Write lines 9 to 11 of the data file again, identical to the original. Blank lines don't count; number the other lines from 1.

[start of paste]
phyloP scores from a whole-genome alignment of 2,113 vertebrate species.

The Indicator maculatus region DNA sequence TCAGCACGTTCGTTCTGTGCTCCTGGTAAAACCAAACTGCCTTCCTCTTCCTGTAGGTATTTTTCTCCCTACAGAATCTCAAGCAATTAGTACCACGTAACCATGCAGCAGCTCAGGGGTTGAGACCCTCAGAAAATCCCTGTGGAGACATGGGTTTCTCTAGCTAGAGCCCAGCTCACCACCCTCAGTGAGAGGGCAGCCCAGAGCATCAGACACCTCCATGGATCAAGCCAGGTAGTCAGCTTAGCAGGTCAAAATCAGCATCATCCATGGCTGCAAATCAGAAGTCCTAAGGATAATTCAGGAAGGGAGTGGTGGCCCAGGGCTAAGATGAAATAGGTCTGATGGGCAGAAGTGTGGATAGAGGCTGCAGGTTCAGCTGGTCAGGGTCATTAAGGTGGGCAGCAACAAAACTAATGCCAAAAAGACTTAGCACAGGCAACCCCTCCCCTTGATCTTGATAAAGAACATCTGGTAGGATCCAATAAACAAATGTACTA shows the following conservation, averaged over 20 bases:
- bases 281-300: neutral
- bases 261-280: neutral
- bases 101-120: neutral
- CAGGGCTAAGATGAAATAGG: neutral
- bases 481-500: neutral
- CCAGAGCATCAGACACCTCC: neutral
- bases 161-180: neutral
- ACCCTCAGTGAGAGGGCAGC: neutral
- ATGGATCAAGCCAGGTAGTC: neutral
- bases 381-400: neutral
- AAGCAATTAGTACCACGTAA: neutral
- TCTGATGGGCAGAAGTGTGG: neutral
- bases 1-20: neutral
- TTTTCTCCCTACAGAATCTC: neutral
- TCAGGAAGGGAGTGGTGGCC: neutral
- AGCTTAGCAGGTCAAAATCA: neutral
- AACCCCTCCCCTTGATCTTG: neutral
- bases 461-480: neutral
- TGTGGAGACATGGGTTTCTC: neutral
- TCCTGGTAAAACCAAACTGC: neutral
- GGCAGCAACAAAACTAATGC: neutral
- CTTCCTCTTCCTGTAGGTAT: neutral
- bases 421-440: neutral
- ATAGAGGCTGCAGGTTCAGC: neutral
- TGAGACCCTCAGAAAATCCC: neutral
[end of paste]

- bases 161-180: neutral
- ACCCTCAGTGAGAGGGCAGC: neutral
- ATGGATCAAGCCAGGTAGTC: neutral